“And thus they returned us answer, saying, We are the servants of the God of heaven and earth, and build the house (temple) that was builded these many years ago, which a great king of Israel builded and set up. After that (because) our fathers had provoked the God of heaven unto wrath, he gave them into the hand of Nebuchadnezzar the king of Babylon, the Chaldean, who destroyed this house (temple), and carried the people away into Babylon.”Ezra 5:11-12
I have gotten myself into some pickles in my life, and I have gotten out of some, and in others I have suffered the consequences of my actions. It was a rare thing for me to actively raise my hand and say I was at fault or point the spotlight on me. I have told some tall tales, made excuses, and even pointed the finger at others to try and get out of my predicament. It seemed to be easier to throw others under the bus instead of taking responsibility for my own actions. It was always someone else’s fault, my circumstances, or anything else I could think of in the moment. It has been said that there is no one in this world who will give you more trouble than yourself. I can verify this to be true in my own life as I have been my worst enemy.
Since the beginning of time, the blame game has been played. Eve blamed the serpent and Adam blamed the woman God gave Him. It is easier to point the finger at others instead of pointing the finger at yourself and taking responsibility. My dad would always tell me that you can blame others for your actions, but you alone will suffer the consequences for the choices you make in life. He warned me of people who had blamed others their whole life, but yet endured the difficult consequences of their actions without any introspection. All of us at times lack self awareness as it is sometimes hard to be honest with ourselves. I would like to think I am honest with myself, but this simply is not always the case.
I was a sophomore in high school taking English class in a new school, and I was struggling immensely. I was not doing well in this class and my teacher was blown away by my lack of knowledge with the different types of speech. I struggled understanding these concepts and did not even capitalize the word “I” whenever I used it in a sentence. I had a solid F in his class, and I was in jeopardy of losing my academic eligibility for sports. I had a great disdain for my teacher, and I was not shy in showing those feelings as I proudly displayed them every chance I got. He attempted to tutor me for an after-school session or two, but I was in need of more than a simple session. You cannot make up a lifelong of missed learning opportunities in a couple of after-school sessions.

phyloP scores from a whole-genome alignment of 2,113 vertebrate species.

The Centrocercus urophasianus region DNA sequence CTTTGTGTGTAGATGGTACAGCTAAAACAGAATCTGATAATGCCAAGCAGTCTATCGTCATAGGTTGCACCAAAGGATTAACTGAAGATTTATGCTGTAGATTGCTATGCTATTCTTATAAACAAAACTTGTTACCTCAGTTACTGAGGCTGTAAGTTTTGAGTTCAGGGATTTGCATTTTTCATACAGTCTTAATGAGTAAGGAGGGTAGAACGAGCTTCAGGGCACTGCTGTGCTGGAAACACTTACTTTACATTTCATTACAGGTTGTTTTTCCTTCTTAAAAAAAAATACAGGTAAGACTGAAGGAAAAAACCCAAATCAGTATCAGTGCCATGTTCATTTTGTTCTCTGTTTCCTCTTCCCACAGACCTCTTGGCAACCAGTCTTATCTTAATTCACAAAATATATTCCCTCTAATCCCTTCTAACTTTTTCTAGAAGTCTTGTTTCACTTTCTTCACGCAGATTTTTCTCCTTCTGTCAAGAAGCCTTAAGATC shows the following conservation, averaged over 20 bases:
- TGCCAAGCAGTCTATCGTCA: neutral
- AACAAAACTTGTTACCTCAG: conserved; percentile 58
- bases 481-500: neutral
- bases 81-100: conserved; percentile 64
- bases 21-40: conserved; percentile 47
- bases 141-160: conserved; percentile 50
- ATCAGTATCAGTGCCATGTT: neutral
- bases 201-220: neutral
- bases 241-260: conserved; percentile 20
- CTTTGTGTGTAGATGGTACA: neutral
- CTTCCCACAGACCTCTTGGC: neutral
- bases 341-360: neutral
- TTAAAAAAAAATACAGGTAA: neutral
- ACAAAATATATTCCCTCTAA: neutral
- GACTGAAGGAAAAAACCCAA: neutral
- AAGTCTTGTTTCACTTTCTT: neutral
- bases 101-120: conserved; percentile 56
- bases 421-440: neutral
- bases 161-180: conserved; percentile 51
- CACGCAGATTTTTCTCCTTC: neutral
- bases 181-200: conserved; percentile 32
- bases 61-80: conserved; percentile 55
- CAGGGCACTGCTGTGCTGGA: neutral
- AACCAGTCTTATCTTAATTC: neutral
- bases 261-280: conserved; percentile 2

I ended up failing my English class that semester, and the hate I had toward my teacher grew every day I had to sit in his class. I did not look at my role in the failure, but simply blamed him for not being a good teacher and not teaching me. True to what my father said, I suffered the consequences for my actions and was disqualified from playing in the soccer tournament and ultimately missed out on playing the championship game. I chose to blame my teacher instead of myself, even though my predicament was all my fault. I was not like these servants of God in Ezra’s time who were honest about their father’s sins which allowed them to be carried into captivity. They recognized their rebellion against God, and the consequences that followed their actions. They were honest before men, and more importantly honest before God.
Will you make excuses for your sin, or will you be honest with yourself and with God? Will you learn from the consequences of your sin, or will you continue to blame others for your actions? God will hold each one of us accountable for our actions, and there will be no finger-pointing on judgement day. We have no one to blame for the sin in our lives but us, and we must humbly examine ourselves and confess the sin in our lives. Humility requires admitting your sin and raising your hand in agreement with God about it. Will you own your sin? May God help us to keep our accounts current and accurate with Him, and may we not try and point the finger at others.